Long-term Survival in Head and Neck Cancer: Impact of Site, Stage, Smoking, and Human Papillomavirus Status

Eugenie Du, Angela L. Mazul, Doug Farquhar, Paul Brennan, Devasena Anantharaman, Behnoush Abedi-Ardekani, Mark C. Weissler, David N. Hayes, Andrew F. Olshan, Jose P. Zevallos

Research output: Contribution to journalArticlepeer-review

89 Scopus citations


Objectives/Hypothesis: Literature examining long-term survival in head and neck squamous cell carcinoma (HNSCC) with human papillomavirus (HPV) status is lacking. We compare 10-year overall survival (OS) rates for cases to population-based controls. Study Design: Prospective cohort study. Methods: Cases surviving 5 years postdiagnosis were identified from the Carolina Head and Neck Cancer Study. We examined 10-year survival by site, stage, p16, and treatment using Kaplan-Meier and Cox proportional hazard models. Cases were compared to age-matched, noncancer controls with stratification by p16 and smoking status. Results: Ten-year OS for HNSCC is less than controls. In 581 cases, OS differed between sites with p16+ oropharynx having the most favorable prognosis (87%), followed by oral cavity (69%), larynx (67%), p16− oropharynx (56%), and hypopharynx (51%). Initial stage, but not treatment, also impacted OS. When compared to controls matched on smoking status, the hazard ratio (HR) for death in p16+ oropharynx cases was 1.5 (95% confidence interval [CI]: 0.7-3.1) for smokers and 2.4 (95% CI: 0.7-8.8) for nonsmokers. Similarly, HR for death in non–HPV-associated HNSCC was 2.2 (95% CI: 1.7-3.0) for smokers and 2.4 (95% CI: 1.4-4.9) for nonsmokers. Conclusions: OS for HNSCC cases continues to decrease 5 years posttreatment, even after stratification by p16 and smoking status. Site, stage, smoking, and p16 status are significant factors. These data provide important prognostic information for HNSCC. Level of Evidence: 2 Laryngoscope, 129:2506–2513, 2019.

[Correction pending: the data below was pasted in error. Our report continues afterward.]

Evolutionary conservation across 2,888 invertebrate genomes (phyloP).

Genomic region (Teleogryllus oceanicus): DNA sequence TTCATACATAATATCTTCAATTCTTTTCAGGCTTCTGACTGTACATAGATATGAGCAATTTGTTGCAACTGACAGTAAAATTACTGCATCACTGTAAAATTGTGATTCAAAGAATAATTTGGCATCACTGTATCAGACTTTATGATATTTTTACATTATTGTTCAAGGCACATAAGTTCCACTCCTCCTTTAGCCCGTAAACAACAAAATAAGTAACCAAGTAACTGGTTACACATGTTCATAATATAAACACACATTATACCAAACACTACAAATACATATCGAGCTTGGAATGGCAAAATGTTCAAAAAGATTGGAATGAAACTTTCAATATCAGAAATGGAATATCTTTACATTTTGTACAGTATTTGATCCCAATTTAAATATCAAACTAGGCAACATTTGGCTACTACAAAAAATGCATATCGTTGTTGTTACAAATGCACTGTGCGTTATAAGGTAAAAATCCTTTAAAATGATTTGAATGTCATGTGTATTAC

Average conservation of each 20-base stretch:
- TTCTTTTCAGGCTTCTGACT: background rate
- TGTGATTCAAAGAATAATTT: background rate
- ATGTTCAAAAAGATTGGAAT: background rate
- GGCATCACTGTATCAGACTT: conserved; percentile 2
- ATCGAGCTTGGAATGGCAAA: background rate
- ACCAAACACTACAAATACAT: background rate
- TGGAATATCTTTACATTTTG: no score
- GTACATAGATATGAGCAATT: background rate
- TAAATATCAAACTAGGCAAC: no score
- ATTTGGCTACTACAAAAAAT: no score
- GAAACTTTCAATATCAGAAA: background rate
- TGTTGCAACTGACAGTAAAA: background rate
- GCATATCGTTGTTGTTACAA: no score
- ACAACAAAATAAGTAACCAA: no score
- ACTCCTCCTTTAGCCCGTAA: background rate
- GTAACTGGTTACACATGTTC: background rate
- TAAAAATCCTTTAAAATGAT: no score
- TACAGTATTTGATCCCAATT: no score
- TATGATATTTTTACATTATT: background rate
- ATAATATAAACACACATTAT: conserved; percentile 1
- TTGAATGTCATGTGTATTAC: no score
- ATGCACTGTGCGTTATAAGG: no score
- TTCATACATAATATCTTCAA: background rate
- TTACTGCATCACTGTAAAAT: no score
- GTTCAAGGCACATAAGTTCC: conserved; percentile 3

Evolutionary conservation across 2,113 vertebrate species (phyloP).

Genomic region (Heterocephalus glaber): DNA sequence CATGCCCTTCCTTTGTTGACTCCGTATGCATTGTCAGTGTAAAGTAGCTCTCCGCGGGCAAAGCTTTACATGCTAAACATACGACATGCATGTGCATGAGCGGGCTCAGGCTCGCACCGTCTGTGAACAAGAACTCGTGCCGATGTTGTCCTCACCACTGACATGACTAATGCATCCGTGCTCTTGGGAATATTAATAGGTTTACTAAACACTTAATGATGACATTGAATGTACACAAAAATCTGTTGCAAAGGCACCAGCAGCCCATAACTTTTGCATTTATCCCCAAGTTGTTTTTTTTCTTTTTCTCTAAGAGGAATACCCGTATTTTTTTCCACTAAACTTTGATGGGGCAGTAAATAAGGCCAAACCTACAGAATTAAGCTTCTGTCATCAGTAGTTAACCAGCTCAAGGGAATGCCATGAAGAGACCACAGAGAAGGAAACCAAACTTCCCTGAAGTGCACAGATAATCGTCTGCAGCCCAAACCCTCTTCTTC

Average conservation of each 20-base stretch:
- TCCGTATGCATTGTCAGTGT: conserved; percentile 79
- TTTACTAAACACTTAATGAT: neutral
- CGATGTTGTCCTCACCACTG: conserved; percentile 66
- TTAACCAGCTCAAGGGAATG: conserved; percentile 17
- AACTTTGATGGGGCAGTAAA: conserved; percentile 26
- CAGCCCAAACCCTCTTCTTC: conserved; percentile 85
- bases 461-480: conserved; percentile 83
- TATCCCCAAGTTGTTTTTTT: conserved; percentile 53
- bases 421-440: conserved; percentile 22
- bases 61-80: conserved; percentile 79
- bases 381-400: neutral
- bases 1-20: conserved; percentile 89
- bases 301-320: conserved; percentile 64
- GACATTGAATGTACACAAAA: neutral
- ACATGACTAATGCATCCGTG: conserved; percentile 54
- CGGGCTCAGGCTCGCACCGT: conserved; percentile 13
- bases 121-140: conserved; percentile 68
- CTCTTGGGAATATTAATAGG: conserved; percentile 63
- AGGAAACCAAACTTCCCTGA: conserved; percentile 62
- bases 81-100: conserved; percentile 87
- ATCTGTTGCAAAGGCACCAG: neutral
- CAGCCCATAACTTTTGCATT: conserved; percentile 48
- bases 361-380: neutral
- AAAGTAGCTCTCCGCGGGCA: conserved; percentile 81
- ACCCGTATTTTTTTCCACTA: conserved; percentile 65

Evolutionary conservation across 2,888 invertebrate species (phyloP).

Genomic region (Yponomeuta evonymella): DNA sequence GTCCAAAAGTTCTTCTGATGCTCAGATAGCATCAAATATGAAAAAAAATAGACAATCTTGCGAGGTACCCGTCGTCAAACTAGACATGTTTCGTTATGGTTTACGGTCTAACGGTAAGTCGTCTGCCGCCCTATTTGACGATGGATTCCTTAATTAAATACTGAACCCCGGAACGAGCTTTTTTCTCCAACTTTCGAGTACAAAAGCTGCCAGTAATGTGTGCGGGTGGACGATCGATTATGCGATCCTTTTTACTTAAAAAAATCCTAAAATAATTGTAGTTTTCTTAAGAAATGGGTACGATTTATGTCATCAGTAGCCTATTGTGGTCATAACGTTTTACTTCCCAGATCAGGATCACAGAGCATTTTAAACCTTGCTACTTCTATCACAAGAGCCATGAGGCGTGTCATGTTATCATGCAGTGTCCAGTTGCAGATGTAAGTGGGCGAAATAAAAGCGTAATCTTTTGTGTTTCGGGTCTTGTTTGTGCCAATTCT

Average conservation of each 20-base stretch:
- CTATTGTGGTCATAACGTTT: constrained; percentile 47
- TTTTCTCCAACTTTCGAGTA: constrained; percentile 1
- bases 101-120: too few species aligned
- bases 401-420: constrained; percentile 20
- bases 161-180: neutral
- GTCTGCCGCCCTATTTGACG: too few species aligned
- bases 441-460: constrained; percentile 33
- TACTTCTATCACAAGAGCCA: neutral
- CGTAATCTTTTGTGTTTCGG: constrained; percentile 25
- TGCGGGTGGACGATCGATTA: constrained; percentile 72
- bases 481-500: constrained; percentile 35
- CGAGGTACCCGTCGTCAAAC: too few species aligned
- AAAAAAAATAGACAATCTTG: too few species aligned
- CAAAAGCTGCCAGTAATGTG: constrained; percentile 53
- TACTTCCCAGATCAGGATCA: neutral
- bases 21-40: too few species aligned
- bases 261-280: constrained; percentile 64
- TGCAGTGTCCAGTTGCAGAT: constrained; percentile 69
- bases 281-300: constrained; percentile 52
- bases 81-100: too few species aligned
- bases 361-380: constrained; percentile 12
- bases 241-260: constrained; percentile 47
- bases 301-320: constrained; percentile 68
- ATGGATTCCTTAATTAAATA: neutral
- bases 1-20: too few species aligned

Original languageEnglish
Pages (from-to)2506-2513
Number of pages8
Issue number11
StatePublished - Nov 1 2019


  • Head and neck neoplasms
  • human papillomavirus
  • oropharynx
  • smoking
  • survival


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